Welcome back to the Tasti-Lee blog for our second post in our arthritis blog series. In the first post, we discussed the potential danger of eating tomatoes and other nightshade vegetables when you have arthritis. Today, we will discuss the good and the bad when it comes to other foods, drinks and other items.
Again, we have to emphasize that this does not constitute medical advice. We are simply relating information we have gathered ourselves online & from books such as Healing with Whole Foods by Paul Pitchford.
Now, without further ado, let’s jump right in!
Foods to Watch Out For
Even if various people have arthritis, no one is the same. We want to stress that certain foods affect individuals differently, but there are certain items that are bad for most, if not all, people with arthritic conditions. These items include:
- Coffee (caffeine, in general, isn’t good)
- Refined sugar (or too much of any sweet product/food)
Other “Not So Good” Foods
Dairy foods (EXCEPT fermented dairy, like yogurt, and goat’s milk products) are said to worsen arthritic conditions, but this does not necessarily apply to everyone. If you have arthritis and consume dairy, try cutting it out for at least two weeks to see if there’s improvement.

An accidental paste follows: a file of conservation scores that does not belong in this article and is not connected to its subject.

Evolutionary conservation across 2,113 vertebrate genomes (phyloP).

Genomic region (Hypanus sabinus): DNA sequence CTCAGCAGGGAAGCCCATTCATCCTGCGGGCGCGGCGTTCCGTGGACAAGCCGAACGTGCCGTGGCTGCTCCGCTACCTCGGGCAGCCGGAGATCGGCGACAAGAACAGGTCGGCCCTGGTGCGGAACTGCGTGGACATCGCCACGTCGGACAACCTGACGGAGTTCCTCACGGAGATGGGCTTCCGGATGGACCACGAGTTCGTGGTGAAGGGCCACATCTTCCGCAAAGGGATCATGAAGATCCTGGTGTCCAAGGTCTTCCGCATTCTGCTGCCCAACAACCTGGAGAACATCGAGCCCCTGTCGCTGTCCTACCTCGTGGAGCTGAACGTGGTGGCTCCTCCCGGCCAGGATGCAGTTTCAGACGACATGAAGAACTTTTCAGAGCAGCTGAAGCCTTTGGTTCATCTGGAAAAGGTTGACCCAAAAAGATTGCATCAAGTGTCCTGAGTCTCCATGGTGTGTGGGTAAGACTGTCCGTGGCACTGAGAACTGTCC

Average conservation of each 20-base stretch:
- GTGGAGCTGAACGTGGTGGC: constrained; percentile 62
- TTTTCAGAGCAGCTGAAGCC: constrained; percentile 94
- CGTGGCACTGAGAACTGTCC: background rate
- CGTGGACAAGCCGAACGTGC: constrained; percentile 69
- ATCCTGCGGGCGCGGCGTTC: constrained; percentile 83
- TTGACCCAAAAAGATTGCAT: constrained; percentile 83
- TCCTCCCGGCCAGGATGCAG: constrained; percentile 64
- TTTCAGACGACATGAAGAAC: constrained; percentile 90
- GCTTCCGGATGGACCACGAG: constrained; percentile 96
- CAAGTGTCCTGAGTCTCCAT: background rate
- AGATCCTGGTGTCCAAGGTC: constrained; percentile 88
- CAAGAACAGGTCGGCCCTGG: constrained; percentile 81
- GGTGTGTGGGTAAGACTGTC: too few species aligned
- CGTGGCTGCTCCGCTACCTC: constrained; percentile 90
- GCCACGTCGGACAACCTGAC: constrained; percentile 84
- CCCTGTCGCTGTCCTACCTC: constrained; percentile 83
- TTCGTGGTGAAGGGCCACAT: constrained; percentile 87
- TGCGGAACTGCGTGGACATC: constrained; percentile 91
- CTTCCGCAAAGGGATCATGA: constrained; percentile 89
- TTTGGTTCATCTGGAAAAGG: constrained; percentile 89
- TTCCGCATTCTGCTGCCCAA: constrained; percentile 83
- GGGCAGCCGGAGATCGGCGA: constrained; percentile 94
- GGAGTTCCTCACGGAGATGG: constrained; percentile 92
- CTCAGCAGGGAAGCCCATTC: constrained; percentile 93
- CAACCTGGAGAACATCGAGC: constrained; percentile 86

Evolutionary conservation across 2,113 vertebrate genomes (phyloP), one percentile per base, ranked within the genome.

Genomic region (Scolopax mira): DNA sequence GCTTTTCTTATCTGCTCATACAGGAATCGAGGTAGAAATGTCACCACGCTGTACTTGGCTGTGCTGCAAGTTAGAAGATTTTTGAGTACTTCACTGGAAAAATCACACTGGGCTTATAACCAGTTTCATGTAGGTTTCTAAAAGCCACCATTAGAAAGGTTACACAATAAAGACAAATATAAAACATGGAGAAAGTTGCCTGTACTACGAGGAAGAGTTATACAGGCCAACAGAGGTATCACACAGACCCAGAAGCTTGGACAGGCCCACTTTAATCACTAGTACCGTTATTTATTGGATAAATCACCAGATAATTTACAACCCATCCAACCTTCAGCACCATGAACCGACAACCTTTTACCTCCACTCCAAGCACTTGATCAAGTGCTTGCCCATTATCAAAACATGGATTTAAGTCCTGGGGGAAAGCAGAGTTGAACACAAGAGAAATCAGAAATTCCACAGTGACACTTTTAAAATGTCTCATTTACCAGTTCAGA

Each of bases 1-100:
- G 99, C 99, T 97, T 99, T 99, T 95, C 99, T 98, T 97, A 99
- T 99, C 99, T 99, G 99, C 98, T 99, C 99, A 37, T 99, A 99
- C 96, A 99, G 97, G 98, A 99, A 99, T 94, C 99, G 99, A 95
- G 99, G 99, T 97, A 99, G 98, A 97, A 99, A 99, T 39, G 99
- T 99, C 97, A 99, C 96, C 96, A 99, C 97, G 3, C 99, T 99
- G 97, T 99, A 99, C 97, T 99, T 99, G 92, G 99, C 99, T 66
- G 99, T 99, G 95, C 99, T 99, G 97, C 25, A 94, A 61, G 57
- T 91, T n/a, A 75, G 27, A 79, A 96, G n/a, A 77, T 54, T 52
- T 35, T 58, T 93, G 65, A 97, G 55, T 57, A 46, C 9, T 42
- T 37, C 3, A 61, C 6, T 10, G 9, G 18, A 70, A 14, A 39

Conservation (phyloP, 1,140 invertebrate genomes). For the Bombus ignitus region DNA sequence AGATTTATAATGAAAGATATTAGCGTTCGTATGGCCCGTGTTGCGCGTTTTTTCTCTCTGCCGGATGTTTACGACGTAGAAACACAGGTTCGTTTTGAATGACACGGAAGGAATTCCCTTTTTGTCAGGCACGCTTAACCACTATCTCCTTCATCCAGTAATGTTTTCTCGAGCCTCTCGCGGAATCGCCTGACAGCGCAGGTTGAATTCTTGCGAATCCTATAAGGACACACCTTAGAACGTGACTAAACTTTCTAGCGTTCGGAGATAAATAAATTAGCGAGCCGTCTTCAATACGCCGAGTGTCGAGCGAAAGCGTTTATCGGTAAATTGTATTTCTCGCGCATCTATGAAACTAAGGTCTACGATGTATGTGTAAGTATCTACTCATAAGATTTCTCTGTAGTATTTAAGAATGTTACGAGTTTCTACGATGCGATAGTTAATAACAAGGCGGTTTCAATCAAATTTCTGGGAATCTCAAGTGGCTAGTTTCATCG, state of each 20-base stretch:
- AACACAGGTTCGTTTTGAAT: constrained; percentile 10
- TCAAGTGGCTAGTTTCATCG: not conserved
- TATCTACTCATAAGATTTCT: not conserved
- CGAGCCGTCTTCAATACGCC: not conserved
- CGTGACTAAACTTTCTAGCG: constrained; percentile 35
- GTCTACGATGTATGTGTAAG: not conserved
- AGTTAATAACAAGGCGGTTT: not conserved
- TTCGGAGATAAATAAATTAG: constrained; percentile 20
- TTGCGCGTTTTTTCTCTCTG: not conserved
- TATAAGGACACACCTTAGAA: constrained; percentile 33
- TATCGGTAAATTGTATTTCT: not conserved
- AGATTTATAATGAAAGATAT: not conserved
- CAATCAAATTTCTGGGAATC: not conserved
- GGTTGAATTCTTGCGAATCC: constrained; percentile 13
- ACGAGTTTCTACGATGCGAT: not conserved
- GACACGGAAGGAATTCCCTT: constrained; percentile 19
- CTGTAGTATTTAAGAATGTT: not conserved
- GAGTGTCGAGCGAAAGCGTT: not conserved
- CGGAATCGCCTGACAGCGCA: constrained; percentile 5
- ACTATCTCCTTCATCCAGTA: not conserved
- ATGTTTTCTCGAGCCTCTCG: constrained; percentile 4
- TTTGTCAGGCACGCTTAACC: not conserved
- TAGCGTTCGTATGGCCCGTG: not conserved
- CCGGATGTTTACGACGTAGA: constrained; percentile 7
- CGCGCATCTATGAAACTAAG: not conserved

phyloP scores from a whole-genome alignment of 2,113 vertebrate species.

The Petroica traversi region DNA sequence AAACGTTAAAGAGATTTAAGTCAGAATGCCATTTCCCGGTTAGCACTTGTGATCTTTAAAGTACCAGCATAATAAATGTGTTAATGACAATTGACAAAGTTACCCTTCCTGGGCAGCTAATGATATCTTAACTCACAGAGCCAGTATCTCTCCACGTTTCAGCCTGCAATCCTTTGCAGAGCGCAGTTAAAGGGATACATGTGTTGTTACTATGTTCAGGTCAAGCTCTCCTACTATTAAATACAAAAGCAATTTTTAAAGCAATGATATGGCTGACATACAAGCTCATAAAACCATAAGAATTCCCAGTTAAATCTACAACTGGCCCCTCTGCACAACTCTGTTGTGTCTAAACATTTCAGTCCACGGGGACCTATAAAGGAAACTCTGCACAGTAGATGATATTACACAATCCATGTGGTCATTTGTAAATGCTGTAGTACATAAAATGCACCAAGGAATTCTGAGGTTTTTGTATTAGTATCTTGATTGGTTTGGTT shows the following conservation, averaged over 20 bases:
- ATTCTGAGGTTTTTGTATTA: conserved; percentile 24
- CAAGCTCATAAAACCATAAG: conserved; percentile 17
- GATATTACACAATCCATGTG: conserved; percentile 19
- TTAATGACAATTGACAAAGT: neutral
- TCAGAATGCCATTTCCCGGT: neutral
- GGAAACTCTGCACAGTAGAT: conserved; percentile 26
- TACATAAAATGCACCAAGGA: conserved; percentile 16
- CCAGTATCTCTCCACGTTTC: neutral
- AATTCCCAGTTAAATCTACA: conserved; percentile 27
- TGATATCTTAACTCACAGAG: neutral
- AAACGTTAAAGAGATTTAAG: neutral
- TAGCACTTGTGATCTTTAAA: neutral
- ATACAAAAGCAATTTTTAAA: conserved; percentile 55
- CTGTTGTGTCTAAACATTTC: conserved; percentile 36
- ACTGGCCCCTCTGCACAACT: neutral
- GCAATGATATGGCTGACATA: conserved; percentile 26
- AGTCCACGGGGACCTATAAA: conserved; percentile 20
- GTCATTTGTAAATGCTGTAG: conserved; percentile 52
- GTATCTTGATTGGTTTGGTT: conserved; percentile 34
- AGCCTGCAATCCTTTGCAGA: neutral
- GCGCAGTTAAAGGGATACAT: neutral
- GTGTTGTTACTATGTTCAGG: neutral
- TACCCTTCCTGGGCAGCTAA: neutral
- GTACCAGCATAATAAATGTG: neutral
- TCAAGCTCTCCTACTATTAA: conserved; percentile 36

Despite what you may think, not all fruits and vegetables are good for people with arthritis. Due to a compound called oxalic acid, which affects calcium absorption, people with arthritis should limit foods like:
- Spinach (baby spinach is said to be better than mature spinach)
- Beet greens
Avoiding nuts (EXCEPT almonds and walnuts) and nut butters is also supposed to help improve arthritic symptoms/conditions.
Foods to Love
It may seem like you can’t eat anything, but there are fortunately a lot of foods that are said to lessen arthritic symptoms and even improve calcium absorption and/or metabolism. Some of these foods are:
- Dark berries
- Fatty fish
- Whole grains (soak before cooking)
- Goat’s milk products
- Olive oil
- Legumes (beans/lentils – also soak before cooking)
In the end, you’ll have to discuss with your doctor what is best for you and your specific arthritic condition, but this information can provide you with some general tips.